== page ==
The best time to run: A coach's perspective

Wondering when is the best time to run? Jeetu Rishi has some important insights for you. Read on.

As chief running coach at the Trailblazers Academy, Jeetu Rishi is often asked “When is the best time to run?” To that, his answer is that it depends on an individual’s body language and habits. However, he often considers mornings to be the best time to run for adults. “The marathon craze has swept the city of Mumbai and the adults that I teach mostly run in the morning,” he says.

People can have complicated lives keeping them occupied with other tasks, so the timing of their run is a matter of personal preference and availability of time. Many of Jeetu’s students are office-goers or work in varying shifts, so for them timings vary. “For people like these,” he says, “evenings are a suitable alternative if morning runs aren’t possible.”

Benefits of a morning run

After a full night’s sleep, a person wakes up refreshed from the stress of the previous day. This allows him or her to give their best while running. Coming to the ground fresh for a morning run fosters a good attitude amongst adults, leaving them able to cope with their day’s hectic schedule. “If you are slogging away at your job for 8-9 hours and then have to go for a 600-900m run, it stands to reason that you will not be able to give your best.”

Best times to run

With everything fresh and clear, he recommends the run start at 5:30 a.m. or 6:30 a.m. to 7:30 a.m. At this hour, the weather is cool and the roads or tracks are not as crowded. After the early hours of the morning, the blazing sun can cause discomfort and there are more people out and about. Alongside the best times to run, Rishi also cautions against running on a full stomach. Other times when running is not preferable are in the afternoons or after 10 p.m. at night. “And remember to keep enough time to get an adequate 7 to 8 hours of sleep,” he says.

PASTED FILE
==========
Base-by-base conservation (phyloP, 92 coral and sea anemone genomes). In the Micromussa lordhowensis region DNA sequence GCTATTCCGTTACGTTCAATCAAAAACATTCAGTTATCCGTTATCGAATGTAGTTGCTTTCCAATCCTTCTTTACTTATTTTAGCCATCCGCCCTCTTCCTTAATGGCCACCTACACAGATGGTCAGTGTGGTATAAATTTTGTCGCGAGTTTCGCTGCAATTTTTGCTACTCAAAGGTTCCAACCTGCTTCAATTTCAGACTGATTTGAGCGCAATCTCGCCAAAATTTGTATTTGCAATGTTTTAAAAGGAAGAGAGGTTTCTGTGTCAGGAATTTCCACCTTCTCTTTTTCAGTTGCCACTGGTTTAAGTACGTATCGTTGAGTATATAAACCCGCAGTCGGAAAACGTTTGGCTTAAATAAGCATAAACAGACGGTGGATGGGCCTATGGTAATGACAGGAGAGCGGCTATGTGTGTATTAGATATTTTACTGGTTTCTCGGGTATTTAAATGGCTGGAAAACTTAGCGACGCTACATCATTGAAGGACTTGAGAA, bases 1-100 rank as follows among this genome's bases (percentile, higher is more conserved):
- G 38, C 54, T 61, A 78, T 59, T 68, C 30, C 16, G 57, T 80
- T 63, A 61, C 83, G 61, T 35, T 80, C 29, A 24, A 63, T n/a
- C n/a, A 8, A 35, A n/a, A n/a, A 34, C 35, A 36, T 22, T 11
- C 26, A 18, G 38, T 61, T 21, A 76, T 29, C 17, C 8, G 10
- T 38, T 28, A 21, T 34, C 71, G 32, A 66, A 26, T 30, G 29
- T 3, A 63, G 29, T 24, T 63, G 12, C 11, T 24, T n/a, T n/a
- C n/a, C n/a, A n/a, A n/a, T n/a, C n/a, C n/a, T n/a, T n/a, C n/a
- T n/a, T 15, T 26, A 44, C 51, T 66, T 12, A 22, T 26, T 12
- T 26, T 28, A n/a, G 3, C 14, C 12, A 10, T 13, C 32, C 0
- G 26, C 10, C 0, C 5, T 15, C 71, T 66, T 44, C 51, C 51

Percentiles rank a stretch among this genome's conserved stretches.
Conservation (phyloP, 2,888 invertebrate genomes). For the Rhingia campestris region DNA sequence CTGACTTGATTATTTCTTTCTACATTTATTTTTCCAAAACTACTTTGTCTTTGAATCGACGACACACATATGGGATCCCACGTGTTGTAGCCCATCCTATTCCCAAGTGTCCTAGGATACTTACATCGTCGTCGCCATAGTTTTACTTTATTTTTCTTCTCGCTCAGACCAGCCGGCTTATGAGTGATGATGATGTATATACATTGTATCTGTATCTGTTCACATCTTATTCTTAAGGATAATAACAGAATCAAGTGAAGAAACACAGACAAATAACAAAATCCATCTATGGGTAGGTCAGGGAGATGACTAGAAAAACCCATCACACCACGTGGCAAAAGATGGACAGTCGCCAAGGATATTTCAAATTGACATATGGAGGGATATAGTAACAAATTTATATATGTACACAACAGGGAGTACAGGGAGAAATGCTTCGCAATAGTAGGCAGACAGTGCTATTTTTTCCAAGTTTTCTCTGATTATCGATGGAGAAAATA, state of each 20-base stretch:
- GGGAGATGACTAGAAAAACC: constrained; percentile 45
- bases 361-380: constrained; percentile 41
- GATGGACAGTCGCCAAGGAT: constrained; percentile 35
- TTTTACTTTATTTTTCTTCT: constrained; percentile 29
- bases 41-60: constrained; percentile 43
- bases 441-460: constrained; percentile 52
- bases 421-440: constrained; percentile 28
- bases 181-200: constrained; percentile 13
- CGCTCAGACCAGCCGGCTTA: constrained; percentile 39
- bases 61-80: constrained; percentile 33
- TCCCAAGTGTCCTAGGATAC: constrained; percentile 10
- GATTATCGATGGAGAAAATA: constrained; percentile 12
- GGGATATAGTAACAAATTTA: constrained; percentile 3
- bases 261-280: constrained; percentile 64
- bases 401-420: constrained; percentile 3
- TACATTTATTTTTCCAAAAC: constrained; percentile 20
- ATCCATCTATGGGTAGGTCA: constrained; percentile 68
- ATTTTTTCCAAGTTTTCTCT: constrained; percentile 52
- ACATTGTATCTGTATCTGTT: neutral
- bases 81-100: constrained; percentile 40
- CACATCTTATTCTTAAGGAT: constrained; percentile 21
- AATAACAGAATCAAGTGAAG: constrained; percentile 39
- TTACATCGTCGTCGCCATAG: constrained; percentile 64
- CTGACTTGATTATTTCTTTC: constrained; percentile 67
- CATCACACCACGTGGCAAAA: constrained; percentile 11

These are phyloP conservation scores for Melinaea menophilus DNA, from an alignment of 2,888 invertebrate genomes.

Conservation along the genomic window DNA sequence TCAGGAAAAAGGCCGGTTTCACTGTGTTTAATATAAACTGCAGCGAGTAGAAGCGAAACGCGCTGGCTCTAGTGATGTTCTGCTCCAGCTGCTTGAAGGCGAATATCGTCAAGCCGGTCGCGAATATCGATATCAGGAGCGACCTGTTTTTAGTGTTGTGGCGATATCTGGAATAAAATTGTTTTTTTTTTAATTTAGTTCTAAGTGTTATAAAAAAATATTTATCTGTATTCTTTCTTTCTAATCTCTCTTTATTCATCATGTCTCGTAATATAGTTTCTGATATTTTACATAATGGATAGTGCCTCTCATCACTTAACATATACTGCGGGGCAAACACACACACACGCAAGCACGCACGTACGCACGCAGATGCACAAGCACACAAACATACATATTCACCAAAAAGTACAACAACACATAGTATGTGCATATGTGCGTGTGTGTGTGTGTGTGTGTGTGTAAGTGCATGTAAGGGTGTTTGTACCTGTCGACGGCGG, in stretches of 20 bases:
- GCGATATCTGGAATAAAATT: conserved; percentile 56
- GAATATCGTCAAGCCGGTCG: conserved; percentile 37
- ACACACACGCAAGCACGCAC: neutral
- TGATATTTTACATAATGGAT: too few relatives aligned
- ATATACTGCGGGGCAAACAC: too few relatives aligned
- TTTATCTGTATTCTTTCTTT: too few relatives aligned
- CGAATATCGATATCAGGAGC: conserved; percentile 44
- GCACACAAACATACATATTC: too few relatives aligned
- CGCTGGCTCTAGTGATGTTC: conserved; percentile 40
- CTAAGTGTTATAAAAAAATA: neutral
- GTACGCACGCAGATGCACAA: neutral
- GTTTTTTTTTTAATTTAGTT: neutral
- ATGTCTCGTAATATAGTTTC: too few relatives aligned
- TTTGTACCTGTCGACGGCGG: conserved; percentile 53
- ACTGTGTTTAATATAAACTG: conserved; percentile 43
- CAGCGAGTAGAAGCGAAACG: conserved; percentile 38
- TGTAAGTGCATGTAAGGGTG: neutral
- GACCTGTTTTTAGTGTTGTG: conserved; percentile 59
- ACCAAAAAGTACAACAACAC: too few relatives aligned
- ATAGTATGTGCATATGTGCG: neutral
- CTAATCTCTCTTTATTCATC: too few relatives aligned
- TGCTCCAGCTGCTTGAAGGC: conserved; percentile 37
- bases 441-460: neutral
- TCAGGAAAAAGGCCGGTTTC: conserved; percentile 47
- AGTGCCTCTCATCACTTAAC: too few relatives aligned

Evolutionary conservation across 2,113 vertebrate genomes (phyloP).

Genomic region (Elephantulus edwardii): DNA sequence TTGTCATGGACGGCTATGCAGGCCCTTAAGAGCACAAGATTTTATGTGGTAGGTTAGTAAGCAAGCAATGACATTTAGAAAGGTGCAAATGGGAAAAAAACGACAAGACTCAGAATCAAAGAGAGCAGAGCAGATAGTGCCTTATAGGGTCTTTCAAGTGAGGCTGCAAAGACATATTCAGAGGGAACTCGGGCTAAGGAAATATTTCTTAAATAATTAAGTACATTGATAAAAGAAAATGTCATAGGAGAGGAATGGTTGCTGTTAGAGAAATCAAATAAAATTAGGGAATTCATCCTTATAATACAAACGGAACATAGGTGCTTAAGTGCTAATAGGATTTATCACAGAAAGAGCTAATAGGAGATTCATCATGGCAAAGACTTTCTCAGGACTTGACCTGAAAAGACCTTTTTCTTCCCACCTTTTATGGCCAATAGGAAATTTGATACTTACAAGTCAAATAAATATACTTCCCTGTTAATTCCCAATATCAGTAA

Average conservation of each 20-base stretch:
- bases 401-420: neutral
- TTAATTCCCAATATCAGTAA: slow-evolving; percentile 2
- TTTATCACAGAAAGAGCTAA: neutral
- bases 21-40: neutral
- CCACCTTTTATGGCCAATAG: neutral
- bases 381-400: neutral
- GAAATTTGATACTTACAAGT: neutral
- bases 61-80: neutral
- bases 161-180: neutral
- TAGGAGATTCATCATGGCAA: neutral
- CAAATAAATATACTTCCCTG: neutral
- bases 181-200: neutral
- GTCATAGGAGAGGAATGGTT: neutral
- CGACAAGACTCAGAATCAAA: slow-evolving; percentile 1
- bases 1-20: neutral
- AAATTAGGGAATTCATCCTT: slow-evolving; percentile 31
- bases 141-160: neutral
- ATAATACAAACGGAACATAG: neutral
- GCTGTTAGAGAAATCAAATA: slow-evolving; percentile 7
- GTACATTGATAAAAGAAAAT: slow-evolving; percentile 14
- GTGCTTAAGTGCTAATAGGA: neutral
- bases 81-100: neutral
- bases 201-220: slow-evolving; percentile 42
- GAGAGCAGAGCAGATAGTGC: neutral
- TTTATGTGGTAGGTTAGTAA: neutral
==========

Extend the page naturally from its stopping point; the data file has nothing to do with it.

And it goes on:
Child’s play

While this may work for adults, many of Rishi’s students are youngsters. These are kids who are training for national, state or district-level competitions but they often have a full day ahead of them, with school and tuition classes taking up much of their day. Keeping their commitments in mind, he says that these runners can train from 5:30 p.m. to 7:30 p.m. “While training them [youngsters], I have noticed that they have boundless energy. They mostly come in the evenings but these youngsters are able to train at any time.”

A positive start to the day

The positive effects of running often spill over into other more mundane activities, according to Rishi. Many of the people he trains have related incidents that illustrate the beneficial effects of running in the mornings like becoming more energetic and productive. “I was once talking to a student who was an architect. This architect has to go up and down many buildings the whole day, often without the convenience of elevators. After he began running, he says that he now finds it much easier to repeatedly climb stairs and get his work done.”

“Often, it is not just the time you choose to run but the manner of your training. Your workout can impact the rest of your day so ensure you and your trainer know what you are doing,” he concluded.

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